Where do all the theses go when their parents leave them?

This post about open access grad student theses is a worthwhile read for grad students and bosses: The dissertations that get away (& where they end up, and why).  It makes specific note of the company ProQuest, which does a lot of thesis publishing and has an “open access” option, and the newer FigShare, a cloud-based open access publishing service.

Here’s an interesting bit from a student, who Gail Clement – manager of the Free US Electronic Theses and Disseratations blog – had some correspondence with:

With some hesitation at the cost of $95, I did pay the “Open Access Publishing PLUS” fee upon filing my dissertation, so it comes as something of a surprise to learn that my dissertation does not appear in the ProQuest database.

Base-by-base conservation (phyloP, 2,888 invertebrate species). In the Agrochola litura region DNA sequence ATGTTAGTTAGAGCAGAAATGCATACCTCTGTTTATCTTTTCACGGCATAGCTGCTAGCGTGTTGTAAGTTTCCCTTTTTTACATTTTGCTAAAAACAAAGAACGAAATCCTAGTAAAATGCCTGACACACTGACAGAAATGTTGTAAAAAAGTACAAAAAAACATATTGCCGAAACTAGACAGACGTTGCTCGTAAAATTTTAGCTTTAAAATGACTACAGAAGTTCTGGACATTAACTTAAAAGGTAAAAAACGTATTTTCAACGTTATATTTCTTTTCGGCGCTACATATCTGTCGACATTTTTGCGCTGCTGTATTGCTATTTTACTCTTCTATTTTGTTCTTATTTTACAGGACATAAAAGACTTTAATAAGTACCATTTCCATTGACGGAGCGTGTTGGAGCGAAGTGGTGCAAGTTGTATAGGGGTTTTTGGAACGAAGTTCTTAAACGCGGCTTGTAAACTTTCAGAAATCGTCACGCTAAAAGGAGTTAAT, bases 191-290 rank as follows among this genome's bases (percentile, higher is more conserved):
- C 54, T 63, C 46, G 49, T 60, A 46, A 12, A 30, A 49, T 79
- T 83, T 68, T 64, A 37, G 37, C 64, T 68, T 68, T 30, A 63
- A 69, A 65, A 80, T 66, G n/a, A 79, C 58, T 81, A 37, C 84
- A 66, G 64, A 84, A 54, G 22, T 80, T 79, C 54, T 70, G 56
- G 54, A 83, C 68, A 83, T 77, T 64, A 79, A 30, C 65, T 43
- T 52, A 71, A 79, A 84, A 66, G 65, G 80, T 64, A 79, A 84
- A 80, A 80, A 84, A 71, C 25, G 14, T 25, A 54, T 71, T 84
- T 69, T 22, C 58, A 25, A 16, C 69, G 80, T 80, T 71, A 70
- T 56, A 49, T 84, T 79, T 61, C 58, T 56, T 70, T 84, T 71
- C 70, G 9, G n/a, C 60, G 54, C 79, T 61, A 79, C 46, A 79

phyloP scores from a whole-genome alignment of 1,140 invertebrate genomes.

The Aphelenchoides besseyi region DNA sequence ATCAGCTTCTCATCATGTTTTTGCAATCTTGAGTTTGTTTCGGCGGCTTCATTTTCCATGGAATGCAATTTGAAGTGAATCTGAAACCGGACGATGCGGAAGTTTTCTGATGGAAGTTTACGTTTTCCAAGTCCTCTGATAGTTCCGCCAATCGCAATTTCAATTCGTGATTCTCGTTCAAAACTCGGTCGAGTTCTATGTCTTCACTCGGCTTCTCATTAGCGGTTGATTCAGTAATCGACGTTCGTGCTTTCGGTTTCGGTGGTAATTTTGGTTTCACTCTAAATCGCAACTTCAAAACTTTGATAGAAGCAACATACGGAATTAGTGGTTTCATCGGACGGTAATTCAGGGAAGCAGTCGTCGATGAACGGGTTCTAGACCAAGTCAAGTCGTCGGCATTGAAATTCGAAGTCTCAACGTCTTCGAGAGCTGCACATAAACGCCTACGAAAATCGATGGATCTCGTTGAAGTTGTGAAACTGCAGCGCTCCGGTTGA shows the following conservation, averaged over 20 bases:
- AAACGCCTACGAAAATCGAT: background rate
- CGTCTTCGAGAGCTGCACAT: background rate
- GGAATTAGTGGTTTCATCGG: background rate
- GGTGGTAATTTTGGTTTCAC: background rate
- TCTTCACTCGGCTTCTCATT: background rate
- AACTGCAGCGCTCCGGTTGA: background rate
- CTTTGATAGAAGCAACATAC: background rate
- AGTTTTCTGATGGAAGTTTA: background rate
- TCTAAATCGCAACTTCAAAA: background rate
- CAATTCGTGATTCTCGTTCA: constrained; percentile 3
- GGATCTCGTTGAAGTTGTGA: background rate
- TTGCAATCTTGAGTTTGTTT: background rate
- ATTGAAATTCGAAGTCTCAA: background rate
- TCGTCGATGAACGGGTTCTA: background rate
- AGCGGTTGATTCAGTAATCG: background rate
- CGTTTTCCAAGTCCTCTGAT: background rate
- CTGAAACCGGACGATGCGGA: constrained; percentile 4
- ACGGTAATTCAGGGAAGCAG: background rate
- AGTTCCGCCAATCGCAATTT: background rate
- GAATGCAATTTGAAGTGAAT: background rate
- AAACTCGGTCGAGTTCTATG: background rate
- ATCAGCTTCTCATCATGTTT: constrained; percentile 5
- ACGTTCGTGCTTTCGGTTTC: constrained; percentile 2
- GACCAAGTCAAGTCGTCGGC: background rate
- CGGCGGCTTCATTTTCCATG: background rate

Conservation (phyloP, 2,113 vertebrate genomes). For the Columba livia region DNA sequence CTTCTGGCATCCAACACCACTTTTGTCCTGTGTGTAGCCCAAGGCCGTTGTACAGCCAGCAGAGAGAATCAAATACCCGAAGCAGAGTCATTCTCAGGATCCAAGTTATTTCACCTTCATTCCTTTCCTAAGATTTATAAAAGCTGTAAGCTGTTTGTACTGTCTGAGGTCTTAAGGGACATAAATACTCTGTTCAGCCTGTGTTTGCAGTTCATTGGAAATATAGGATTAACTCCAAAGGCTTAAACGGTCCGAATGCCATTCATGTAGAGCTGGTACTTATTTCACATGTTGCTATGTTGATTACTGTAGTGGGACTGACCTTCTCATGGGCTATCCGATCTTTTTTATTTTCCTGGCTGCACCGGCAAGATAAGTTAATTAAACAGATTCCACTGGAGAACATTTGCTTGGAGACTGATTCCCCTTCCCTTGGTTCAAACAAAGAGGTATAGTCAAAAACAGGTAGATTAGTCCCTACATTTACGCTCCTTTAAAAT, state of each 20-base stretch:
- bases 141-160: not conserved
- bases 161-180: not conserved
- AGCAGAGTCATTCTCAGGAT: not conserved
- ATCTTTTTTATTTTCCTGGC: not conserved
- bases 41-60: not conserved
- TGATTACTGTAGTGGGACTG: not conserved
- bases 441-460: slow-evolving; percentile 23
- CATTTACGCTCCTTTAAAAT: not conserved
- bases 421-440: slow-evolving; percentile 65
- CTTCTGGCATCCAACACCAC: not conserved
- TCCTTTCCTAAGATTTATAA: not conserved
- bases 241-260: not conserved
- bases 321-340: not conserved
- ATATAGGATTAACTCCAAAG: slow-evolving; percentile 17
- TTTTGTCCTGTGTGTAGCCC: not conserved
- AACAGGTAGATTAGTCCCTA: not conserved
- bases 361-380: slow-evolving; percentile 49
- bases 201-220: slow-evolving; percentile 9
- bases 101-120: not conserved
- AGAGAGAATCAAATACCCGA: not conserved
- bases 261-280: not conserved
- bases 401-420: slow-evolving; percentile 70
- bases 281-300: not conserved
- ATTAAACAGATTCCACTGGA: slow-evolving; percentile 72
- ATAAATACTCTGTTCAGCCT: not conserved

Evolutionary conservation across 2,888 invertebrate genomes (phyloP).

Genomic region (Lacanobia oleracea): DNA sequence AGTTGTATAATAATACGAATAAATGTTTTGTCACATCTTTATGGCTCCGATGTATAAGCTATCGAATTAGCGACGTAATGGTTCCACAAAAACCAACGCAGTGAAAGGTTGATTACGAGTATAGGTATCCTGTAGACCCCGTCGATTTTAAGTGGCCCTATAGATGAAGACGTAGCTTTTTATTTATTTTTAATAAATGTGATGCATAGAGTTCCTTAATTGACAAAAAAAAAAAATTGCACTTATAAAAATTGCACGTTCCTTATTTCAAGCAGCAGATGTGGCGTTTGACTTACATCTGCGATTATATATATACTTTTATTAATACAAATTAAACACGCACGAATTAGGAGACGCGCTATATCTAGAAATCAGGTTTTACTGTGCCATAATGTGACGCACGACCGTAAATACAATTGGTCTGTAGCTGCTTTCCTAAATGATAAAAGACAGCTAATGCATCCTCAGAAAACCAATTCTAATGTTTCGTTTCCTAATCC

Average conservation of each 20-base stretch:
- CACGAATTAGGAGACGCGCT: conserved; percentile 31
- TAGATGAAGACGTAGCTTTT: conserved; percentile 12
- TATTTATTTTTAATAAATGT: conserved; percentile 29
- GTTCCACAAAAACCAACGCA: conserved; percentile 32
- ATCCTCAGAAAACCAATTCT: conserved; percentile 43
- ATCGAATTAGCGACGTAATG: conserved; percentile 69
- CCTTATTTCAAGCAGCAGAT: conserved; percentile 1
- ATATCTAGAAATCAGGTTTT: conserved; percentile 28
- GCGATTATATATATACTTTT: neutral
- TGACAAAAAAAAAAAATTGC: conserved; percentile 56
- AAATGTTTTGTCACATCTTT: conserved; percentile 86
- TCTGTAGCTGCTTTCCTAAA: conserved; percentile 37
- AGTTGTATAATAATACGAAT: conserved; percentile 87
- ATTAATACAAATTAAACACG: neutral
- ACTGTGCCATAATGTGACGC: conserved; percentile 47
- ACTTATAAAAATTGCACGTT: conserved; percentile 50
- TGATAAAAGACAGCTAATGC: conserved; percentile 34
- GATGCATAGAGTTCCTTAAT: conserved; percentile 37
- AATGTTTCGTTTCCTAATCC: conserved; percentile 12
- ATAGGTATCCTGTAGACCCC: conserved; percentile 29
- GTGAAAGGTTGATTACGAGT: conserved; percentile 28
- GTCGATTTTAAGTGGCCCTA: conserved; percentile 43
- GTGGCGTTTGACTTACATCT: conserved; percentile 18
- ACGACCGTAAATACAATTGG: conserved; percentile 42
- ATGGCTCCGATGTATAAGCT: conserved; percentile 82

I know that I’ve often found students’ Masters and PhD thesis to be more helpful in my work than published journal articles.  They tend to be much more thorough about experimental setups, what the relevant background is, and all sorts of other details.  And I know tracking them down can be tough.  When I find one that seems interesting (which itself is not as simple as I’d like), more often than not I need to get the university library to track it down, and the thesis ends up on my desk pretty shortly after.  Who knows what magic they use, but being able to easily find a thesis online instead of just a dusty advisor’s bookshelf would be fantastic.

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